Generating a Germain Prime efficiently, using Python and an 8-core CPU.

I have spent extensive time, as well as previous blog postings, exploring the subject of how to generate a Germain prime (number), in the Python (3.5) programming language, but taking advantage of parallel computing to some slight degree.

Before I go any further with this subject, I’d like to point out that generally, for production-ready applications, Python is not the best language to use. The main reason is the fact that Python is an interpreted language, even though many modern interpreted languages are compiled into bytecode before being interpreted. This makes a Python script slower by nature, than very well-written C or even C++. But what I aim to do is to use Lego-Blocks to explore this exercise, yet, to use tools which would be used professionally.

The main way I am generating prime numbers is, to start with a pseudo-random, 512-bit number (just as a default, the user can specify different bit-lengths), and then to attempt to divide this number by a list of known, definite primes, that by now only extend to 4096 (exclusively, of course), in an attempt to disprove that number prime. In about 1/8 of all cases, the number survives this test, after which I undertake a more robust, Miller-Rabin approach to try disproving it prime 192 times, probabilistically. If the number has survived these tests, my program assumes it to be prime.

Even though I’ve never been told this, the probability of a non-prime Candidate surviving even a single Miller-Rabin Test, or Witness, is very small, smaller than 1/8. This could be due to the fact that the Witness in question is raised to a high, odd exponent, in its 512-bit modulus etc., after which it would be squared some number of times. Because the first Candidate in the modulus of 4 is 3, that one actually gets squared a subsequent total of zero times. And after each exponentiation, the result could be any number in the modulus, with the possible exception of zero. It needs to become either (1) or (n-1) in the modulus of (n), for the Candidate to survive the test. (:1)

Further, there is no need for the numbers that get used as witnesses, which are pseudo-random, to be of the same, high, cryptographic quality of pseudo-random, as the candidate is, which is being tested.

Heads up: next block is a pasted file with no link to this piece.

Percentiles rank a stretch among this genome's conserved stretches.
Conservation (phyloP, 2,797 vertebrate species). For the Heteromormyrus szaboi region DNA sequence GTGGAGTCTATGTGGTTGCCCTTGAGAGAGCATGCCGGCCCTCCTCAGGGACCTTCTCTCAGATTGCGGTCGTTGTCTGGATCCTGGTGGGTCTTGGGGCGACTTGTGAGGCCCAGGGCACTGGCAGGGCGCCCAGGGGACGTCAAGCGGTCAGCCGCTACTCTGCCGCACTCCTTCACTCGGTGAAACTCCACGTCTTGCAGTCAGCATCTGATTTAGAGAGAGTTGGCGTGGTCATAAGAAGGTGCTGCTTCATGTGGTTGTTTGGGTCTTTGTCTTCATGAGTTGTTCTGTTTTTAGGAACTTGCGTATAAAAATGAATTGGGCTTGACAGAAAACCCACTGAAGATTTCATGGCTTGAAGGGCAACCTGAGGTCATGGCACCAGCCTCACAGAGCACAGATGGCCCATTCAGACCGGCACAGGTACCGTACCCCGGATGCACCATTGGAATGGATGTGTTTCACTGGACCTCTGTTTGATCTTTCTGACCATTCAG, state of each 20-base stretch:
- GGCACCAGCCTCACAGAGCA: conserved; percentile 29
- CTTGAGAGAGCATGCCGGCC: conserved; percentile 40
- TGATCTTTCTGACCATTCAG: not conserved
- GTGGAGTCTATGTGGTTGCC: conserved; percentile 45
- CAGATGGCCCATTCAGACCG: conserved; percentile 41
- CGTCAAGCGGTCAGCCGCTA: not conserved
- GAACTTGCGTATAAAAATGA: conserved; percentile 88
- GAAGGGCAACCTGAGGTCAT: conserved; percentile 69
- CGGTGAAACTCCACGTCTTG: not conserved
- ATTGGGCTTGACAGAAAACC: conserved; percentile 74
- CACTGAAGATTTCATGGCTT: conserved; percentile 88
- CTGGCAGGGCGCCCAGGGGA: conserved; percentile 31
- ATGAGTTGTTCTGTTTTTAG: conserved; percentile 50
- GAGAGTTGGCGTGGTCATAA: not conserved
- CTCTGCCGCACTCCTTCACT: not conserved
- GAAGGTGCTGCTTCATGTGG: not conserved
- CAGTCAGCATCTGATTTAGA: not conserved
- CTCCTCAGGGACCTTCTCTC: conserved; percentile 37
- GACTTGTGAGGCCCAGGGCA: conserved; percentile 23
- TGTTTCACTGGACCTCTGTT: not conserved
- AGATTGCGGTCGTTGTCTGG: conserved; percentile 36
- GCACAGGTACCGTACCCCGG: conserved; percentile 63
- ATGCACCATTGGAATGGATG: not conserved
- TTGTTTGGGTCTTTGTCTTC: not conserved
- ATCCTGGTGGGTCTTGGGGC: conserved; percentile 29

But there is a sub-category of prime numbers which have recently been of greater interest to me, which is known as the Germain prime numbers, such that the Totient of that main candidate, divided by two, should also be prime. And so, if the density of prime numbers roughly equal to (n) is (1 / log(n)), and if we can assume a uniform distribution of random numbers, then the probability of finding a Germain prime is roughly (1 / (log (n))2), assuming that our code was inefficient enough actually to test all numbers. The efficiency can be boosted by making sure that the random number modulo 4 equals 3.

But one early difficulty I had with this project was, that if I needed to start with a new pseudo-random number for each candidate, on my Linux computers, I’d actually break ‘/dev/urandom’ ! Therefore, the slightly better approach which I needed to take next was, to make my initial random number the pseudo-random one, and then just to keep incrementing it by 4, until the code plodded into a Germain prime.

Even when all this is incorporated into the solution I find that with Python, I need the added advantage of parallel computing. Thus, I next learned about the GIL – The Global Interpreter Lock – and the resulting pitfalls of multi-threaded Python, which is not concurrent. Multi-threading under Python tells the O/S to allocate CPU cores as usual, but then only allows 1 core to be running at any one time! But, even under those constraints, I found that I was benefiting from the fact that my early code was able to test at least 2 candidates for primality simultaneously, those being the actual candidate, as well as its Totient divided by 2. And as soon as either candidate was disproved prime, testing on the other could be stopped quickly. This reduced the necessary number of computations dramatically, to make up for the slowness of multi-threaded Python, and I felt that I was on the right track.

The only hurdle which remained was, how to convert my code into multi-processing code, no longer merely multi-threaded, while keeping the ability for two processes, then, to send each other a shutdown-command, as soon as the present process disproved its number to be prime.